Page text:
OSX is substantially slower on most benchmarks than Linux and Windows.

    OSX isn't a serious solution.

    -bms20
    • by fistfullast33l (819270) on Wednesday August 30, 2006 @09:42AM (#16006879) Homepage Journal
      Not to mention that you have a hardware lock-in because Apple probably won't support you if you use hardware other than what they sell. Add to that the expense of purchasing an Apple versus a Dell server and I think this is a gigantic laugh of an article. Plus, now that Apple is using Intel hardware, the whole maintence argument that Apple parts last longer is out the window.

      If you want to talk about Apple on the desktop versus Linux then I'd listen to the argument, but in the server world you can't compete. I really just wanted to respond to this article with a gigantic Simpson-esque "HA HA".
      • by Whiney Mac Fanboy (963289) * <whineymacfanboy@gmail.com> on Wednesday August 30, 2006 @10:08AM (#16007068) Homepage Journal
        I really just wanted to respond to this article with a gigantic Simpson-esque "HA HA".

        Indeed - it's ridiculous. You notice the weasel way they have to qualify things as well:

        By mid-2008, Apple's sales of systems with factory-installed Apple UNIX will exceed the total combined sales of x86 systems factory-shipped with commercial Linux.

        That could mean that 90% of x86 systems will be bare bones by 2008, as OEMs will choose their own version of linux to install ;-)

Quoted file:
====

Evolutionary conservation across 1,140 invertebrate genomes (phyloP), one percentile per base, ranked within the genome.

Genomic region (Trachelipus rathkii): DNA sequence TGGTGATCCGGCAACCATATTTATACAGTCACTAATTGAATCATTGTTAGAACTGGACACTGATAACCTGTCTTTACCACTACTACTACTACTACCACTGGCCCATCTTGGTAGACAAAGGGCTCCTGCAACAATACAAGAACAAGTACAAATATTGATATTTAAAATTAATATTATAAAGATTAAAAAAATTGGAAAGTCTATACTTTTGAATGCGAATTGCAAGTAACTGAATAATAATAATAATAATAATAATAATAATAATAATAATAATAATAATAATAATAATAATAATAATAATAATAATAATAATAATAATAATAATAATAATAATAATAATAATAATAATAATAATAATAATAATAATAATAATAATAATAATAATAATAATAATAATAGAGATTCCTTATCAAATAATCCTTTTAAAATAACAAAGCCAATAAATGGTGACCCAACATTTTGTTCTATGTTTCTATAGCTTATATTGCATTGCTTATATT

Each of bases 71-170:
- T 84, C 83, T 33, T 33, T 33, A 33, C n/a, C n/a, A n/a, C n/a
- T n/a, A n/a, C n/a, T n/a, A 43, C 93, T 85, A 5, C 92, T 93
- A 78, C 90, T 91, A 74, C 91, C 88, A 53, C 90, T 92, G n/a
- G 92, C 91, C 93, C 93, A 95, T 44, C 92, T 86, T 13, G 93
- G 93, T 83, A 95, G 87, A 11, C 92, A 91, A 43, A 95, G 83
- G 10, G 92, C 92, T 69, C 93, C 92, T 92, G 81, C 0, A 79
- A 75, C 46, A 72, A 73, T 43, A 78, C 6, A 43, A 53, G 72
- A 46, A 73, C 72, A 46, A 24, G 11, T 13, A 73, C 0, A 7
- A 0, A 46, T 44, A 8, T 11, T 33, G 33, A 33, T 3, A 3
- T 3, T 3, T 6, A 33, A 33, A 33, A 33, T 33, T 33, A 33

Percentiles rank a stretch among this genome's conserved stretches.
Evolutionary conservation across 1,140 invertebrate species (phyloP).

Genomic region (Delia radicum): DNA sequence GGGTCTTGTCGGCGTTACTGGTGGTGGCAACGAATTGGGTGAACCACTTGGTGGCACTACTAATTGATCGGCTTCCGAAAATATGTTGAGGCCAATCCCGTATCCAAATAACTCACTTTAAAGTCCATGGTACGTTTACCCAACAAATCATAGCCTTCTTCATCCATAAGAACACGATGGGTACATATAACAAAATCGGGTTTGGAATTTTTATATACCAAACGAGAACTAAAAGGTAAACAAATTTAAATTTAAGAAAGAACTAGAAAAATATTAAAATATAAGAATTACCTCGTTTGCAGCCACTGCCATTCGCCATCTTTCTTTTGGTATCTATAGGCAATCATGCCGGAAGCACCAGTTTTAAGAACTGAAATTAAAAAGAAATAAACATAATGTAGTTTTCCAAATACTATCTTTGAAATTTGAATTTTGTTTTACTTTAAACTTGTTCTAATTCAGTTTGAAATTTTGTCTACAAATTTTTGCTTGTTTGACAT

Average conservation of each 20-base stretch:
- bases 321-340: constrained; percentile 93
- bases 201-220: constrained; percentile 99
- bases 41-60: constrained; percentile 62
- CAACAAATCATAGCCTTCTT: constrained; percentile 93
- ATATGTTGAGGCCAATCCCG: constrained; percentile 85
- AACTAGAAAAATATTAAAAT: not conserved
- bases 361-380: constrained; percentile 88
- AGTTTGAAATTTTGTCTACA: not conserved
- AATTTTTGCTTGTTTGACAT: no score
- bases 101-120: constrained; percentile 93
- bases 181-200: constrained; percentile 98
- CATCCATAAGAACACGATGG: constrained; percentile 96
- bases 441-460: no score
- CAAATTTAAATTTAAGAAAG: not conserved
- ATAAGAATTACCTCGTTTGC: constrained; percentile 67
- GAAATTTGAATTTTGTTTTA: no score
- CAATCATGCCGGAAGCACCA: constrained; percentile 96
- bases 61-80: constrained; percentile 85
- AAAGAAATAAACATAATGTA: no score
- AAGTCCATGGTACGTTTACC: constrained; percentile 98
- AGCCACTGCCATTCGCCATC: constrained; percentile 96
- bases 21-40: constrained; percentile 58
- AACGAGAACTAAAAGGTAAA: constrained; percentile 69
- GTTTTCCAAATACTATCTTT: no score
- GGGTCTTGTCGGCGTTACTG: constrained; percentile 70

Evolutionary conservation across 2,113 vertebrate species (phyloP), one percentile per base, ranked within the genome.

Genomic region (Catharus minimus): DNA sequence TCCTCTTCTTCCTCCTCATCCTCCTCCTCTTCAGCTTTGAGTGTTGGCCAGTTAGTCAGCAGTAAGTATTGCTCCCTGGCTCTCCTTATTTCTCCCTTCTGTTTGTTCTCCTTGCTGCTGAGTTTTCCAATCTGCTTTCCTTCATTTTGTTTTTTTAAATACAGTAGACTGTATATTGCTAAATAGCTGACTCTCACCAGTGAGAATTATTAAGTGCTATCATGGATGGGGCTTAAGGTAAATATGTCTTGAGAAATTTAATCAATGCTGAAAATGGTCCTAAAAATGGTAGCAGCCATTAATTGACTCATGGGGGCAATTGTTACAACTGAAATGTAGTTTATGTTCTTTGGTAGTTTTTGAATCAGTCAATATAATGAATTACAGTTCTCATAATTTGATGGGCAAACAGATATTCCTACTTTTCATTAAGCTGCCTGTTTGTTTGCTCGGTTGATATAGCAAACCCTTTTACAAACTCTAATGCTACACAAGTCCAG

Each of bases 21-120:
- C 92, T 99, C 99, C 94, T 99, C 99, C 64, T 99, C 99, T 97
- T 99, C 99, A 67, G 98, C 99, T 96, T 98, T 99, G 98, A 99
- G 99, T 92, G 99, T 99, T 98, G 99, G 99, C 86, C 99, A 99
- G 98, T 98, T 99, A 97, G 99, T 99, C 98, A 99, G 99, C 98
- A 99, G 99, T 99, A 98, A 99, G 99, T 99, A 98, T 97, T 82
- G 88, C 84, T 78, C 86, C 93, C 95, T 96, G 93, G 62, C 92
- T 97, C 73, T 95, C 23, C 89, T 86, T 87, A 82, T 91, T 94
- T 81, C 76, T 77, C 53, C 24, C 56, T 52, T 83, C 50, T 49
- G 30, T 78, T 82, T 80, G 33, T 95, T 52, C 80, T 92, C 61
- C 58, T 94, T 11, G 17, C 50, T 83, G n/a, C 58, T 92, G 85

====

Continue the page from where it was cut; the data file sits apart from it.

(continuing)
• Re: (Score:2, Insightful)

        by 10Ghz (453478)
        "Plus, now that Apple is using Intel hardware, the whole maintence argument that Apple parts last longer is out the window."

        Are you saying that Apple-products lasted long because they used PowerPC? Now that they use Intel, they are more likely to break?
      • by Prof.Phreak (584152) on Wednesday August 30, 2006 @10:12AM (#16007099) Homepage
        ...but but but... they're so cute. The server may not be fast (nor cheap)---in fact, it may not even work at all---but it will be the cutest server in the whole datacenter (the one and only reason why people like Apple).
      • by soft_guy (534437) on Wednesday August 30, 2006 @10:16AM (#16007133)
        Not to mention that you have a hardware lock-in because Apple probably won't support you if you use hardware other than what they sell.